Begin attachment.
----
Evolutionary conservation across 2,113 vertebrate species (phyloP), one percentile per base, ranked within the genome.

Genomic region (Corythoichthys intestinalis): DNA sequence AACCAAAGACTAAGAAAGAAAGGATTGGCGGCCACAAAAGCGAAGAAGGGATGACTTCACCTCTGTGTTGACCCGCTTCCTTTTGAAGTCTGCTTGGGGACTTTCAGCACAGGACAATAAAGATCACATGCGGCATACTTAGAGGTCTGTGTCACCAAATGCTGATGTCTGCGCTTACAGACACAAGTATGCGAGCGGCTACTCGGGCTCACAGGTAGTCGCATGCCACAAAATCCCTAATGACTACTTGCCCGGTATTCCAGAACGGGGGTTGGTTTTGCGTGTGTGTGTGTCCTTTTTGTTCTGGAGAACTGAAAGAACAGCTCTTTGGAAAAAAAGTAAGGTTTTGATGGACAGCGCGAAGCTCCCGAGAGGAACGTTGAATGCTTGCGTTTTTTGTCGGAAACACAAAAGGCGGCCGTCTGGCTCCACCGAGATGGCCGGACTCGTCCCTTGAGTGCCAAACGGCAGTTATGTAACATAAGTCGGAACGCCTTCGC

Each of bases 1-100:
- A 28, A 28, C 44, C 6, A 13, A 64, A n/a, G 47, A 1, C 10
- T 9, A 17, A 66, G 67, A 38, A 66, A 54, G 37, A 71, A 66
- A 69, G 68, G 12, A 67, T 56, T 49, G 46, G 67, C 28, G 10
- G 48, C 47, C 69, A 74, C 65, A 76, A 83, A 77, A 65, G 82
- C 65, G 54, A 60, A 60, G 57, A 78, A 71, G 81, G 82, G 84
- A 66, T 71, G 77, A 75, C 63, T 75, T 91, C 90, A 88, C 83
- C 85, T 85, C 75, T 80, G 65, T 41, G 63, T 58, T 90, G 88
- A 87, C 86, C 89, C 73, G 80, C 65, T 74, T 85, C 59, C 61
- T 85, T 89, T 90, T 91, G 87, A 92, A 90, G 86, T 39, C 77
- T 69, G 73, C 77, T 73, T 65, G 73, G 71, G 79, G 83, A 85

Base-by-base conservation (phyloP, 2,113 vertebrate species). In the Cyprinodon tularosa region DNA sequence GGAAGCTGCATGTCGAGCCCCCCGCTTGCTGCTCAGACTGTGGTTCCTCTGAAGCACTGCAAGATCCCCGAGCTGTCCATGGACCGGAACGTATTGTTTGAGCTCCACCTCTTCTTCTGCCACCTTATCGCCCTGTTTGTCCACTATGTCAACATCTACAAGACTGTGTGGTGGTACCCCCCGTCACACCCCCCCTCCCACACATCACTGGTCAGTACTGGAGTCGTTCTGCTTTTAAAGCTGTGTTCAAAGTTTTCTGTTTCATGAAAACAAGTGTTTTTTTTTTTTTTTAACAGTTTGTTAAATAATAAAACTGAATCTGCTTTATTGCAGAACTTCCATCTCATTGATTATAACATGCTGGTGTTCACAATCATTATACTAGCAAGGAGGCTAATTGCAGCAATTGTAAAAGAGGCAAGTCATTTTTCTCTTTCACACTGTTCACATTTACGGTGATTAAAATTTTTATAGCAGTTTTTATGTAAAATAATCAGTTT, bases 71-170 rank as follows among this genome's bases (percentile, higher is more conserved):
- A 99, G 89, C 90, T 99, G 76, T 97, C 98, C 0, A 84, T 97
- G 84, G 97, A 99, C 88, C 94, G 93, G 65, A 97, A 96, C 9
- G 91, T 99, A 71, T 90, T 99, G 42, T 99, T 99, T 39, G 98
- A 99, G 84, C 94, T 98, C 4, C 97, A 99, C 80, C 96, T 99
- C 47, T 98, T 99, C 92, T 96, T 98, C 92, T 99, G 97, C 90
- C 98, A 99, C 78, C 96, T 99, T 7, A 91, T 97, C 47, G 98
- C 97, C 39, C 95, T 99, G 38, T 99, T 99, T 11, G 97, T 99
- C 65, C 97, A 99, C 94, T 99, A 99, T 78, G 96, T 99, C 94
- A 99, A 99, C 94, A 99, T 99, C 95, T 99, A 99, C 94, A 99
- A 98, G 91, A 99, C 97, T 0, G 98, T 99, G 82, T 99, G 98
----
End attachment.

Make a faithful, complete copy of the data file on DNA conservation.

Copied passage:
Evolutionary conservation across 2,113 vertebrate species (phyloP), one percentile per base, ranked within the genome.

Genomic region (Corythoichthys intestinalis): DNA sequence AACCAAAGACTAAGAAAGAAAGGATTGGCGGCCACAAAAGCGAAGAAGGGATGACTTCACCTCTGTGTTGACCCGCTTCCTTTTGAAGTCTGCTTGGGGACTTTCAGCACAGGACAATAAAGATCACATGCGGCATACTTAGAGGTCTGTGTCACCAAATGCTGATGTCTGCGCTTACAGACACAAGTATGCGAGCGGCTACTCGGGCTCACAGGTAGTCGCATGCCACAAAATCCCTAATGACTACTTGCCCGGTATTCCAGAACGGGGGTTGGTTTTGCGTGTGTGTGTGTCCTTTTTGTTCTGGAGAACTGAAAGAACAGCTCTTTGGAAAAAAAGTAAGGTTTTGATGGACAGCGCGAAGCTCCCGAGAGGAACGTTGAATGCTTGCGTTTTTTGTCGGAAACACAAAAGGCGGCCGTCTGGCTCCACCGAGATGGCCGGACTCGTCCCTTGAGTGCCAAACGGCAGTTATGTAACATAAGTCGGAACGCCTTCGC

Each of bases 1-100:
- A 28, A 28, C 44, C 6, A 13, A 64, A n/a, G 47, A 1, C 10
- T 9, A 17, A 66, G 67, A 38, A 66, A 54, G 37, A 71, A 66
- A 69, G 68, G 12, A 67, T 56, T 49, G 46, G 67, C 28, G 10
- G 48, C 47, C 69, A 74, C 65, A 76, A 83, A 77, A 65, G 82
- C 65, G 54, A 60, A 60, G 57, A 78, A 71, G 81, G 82, G 84
- A 66, T 71, G 77, A 75, C 63, T 75, T 91, C 90, A 88, C 83
- C 85, T 85, C 75, T 80, G 65, T 41, G 63, T 58, T 90, G 88
- A 87, C 86, C 89, C 73, G 80, C 65, T 74, T 85, C 59, C 61
- T 85, T 89, T 90, T 91, G 87, A 92, A 90, G 86, T 39, C 77
- T 69, G 73, C 77, T 73, T 65, G 73, G 71, G 79, G 83, A 85

Base-by-base conservation (phyloP, 2,113 vertebrate species). In the Cyprinodon tularosa region DNA sequence GGAAGCTGCATGTCGAGCCCCCCGCTTGCTGCTCAGACTGTGGTTCCTCTGAAGCACTGCAAGATCCCCGAGCTGTCCATGGACCGGAACGTATTGTTTGAGCTCCACCTCTTCTTCTGCCACCTTATCGCCCTGTTTGTCCACTATGTCAACATCTACAAGACTGTGTGGTGGTACCCCCCGTCACACCCCCCCTCCCACACATCACTGGTCAGTACTGGAGTCGTTCTGCTTTTAAAGCTGTGTTCAAAGTTTTCTGTTTCATGAAAACAAGTGTTTTTTTTTTTTTTTAACAGTTTGTTAAATAATAAAACTGAATCTGCTTTATTGCAGAACTTCCATCTCATTGATTATAACATGCTGGTGTTCACAATCATTATACTAGCAAGGAGGCTAATTGCAGCAATTGTAAAAGAGGCAAGTCATTTTTCTCTTTCACACTGTTCACATTTACGGTGATTAAAATTTTTATAGCAGTTTTTATGTAAAATAATCAGTTT, bases 71-170 rank as follows among this genome's bases (percentile, higher is more conserved):
- A 99, G 89, C 90, T 99, G 76, T 97, C 98, C 0, A 84, T 97
- G 84, G 97, A 99, C 88, C 94, G 93, G 65, A 97, A 96, C 9
- G 91, T 99, A 71, T 90, T 99, G 42, T 99, T 99, T 39, G 98
- A 99, G 84, C 94, T 98, C 4, C 97, A 99, C 80, C 96, T 99
- C 47, T 98, T 99, C 92, T 96, T 98, C 92, T 99, G 97, C 90
- C 98, A 99, C 78, C 96, T 99, T 7, A 91, T 97, C 47, G 98
- C 97, C 39, C 95, T 99, G 38, T 99, T 99, T 11, G 97, T 99
- C 65, C 97, A 99, C 94, T 99, A 99, T 78, G 96, T 99, C 94
- A 99, A 99, C 94, A 99, T 99, C 95, T 99, A 99, C 94, A 99
- A 98, G 91, A 99, C 97, T 0, G 98, T 99, G 82, T 99, G 98